Defining Autism/Asperger’s Syndrome as a Mental Illness

Recently, the mother of 23-year old Paul Corby received a letter from the Hospital at the University of Pennsylvania’s transplant team. Her son has a congenital heart disorder which leaves his heart unable to pump blood as efficiently as required. The family had hoped to have his name added to the wait list for a new heart. Instead the letter stated, “I have recommended against transplant given his psychiatric issues, autism, the complexity of the process, multiple procedures and the unknown and unpredictable effect of steroids on behavior.”

Yes. Paul Corby has autism. He also has an unspecified mood disorder for which he takes medication. He lives at home with his family, plays video games, has written on self-published novel and is working on a sequel. He is aware of the lengthy hospital stay and other stresses associated with a transplant and states that he is ready to participate in his post-surgery recovery. Most of the 19 medications he takes are associated with his heart disorder.

I see this as the dangerous side of defining Autism as a mental illness. Discoveries in neurology and regarding the human mind has given us the ability to more precisely describe the neurodiversity that surrounds us. These more precise descriptions allow us to link more and more behaviors to specific syndromes. While that gives us the ability to provide the individuals and families with tools and therapies, it also expands the population currently defined as “mentally ill”. Eventually we will find that nearly everyone could be defined as “mentally ill”. Using mental illness as a criteria to exclude individuals from other life-saving procedures has become untenable. We need to find an alternate way of distinguishing between a true illness and neuro-diversity.

Do you think we need to change the stigma surrounding mental illness, redefine some mental illness as neuro-diversity, or some combination of both?


About aspergersmom

I am a 35 year old woman. I am the wife of an amazing man, who keeps me sane. As a recent California/Florida transplant to the midwest and the mother to a combined family of 6 children; 3 boys, 3 girls, my life is an adventure. I blog and raise our family with my best friend.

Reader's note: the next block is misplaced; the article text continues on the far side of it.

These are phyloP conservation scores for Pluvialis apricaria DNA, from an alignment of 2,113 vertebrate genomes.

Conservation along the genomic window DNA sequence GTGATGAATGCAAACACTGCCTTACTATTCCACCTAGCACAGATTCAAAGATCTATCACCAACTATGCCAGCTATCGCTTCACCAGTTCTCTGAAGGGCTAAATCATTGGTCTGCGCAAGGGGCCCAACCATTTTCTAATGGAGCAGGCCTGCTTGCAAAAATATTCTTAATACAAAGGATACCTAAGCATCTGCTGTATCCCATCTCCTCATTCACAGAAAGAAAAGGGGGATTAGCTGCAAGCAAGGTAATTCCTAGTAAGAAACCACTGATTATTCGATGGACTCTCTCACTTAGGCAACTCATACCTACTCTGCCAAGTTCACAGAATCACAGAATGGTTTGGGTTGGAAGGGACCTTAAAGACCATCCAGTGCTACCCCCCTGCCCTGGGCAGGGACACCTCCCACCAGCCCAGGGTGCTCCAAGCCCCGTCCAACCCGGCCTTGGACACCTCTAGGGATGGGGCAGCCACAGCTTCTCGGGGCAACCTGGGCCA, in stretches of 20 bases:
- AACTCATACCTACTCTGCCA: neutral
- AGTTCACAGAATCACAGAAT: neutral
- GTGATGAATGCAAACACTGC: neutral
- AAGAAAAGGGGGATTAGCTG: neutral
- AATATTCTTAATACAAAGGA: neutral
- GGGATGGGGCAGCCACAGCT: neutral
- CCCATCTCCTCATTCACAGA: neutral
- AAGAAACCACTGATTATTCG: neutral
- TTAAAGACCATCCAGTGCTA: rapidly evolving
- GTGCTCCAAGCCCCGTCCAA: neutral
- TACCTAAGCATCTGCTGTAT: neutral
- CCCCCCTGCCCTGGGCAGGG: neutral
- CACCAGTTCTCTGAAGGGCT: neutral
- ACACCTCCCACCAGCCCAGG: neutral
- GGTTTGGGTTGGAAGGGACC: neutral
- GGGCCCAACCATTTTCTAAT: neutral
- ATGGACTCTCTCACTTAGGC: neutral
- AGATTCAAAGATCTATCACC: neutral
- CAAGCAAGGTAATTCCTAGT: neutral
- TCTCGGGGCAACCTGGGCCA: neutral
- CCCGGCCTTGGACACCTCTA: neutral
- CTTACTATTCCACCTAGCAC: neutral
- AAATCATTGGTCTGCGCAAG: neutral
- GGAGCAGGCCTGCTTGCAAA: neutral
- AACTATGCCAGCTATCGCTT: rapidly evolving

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4 Responses to Defining Autism/Asperger’s Syndrome as a Mental Illness

  1. James Davis says:


    I couldn’t agree with you more. We need to stop categorizing people and rather accept for who they are. Your idea of neuro-diversity is important to our continued existence as a species. We need to stop creating the “other” through labels and enjoy the diversity of those around us.

    It wouldn’t allow me to post in the comment section. It has something to do with gravatar?

    James Davis, President

    The Davis Group Ltd.


  2. A Quiet Week says:


    We have a great deal of neurodiversity in our family, including many diagnoses that overlap: schizophrenia, autism, bipolar, depression, Tourette’s, OCD and anxiety. The key to understanding these various states of being is neurology and neurochemistry. I feel that much diversity stems from combinations of information processing and regulation.

    My mom’s side of the family tends to be a touch paranoid–benign actions are misinterpreted as being threatening. My dad’s side of the family is quite blithe. Despite being raised to be distrustful of people, I am as blithe as my father! It’s a tiny example, but I see patterns in behaviors that go beyond environment, into deeper organic issues.

    Accepting mental diversity is the next big step in human rights. Viewing an inherent part of a person as a “sickness” devalues their existence. This does not mean that we should toss out the meds, stop research, or discard useful therapies and education. We should focus on methods to improve quality of life, including removing stigma. It is a cycle that can rotate upward–less stigma plus helpful interventions equals happier individuals who can self-advocate and demolish more stigma.

    • aspergersmom says:

      I agree. You are much more articulate than I have been on this subject. It has only been in the last few years that I have begun to look at the idea of neurodiversity vs. mental illness. The longer I look at it, the more I see neurodiversity. My struggle has been with the extremes I see. For example, mental illness seems to indicate something wrong that must be fixed – an illness. On the other hand, some in the neurodiversity world tend to insist that people with these diagnoses are never in need of support and should just be accepted. I like your view, “Viewing an inherent part of a person as a “sickness” devalues their existence. This does not mean that we should toss out the meds, stop research, or discard useful therapies and education. We should focus on methods to improve quality of life, including removing stigma.” Thank you for you contribution.

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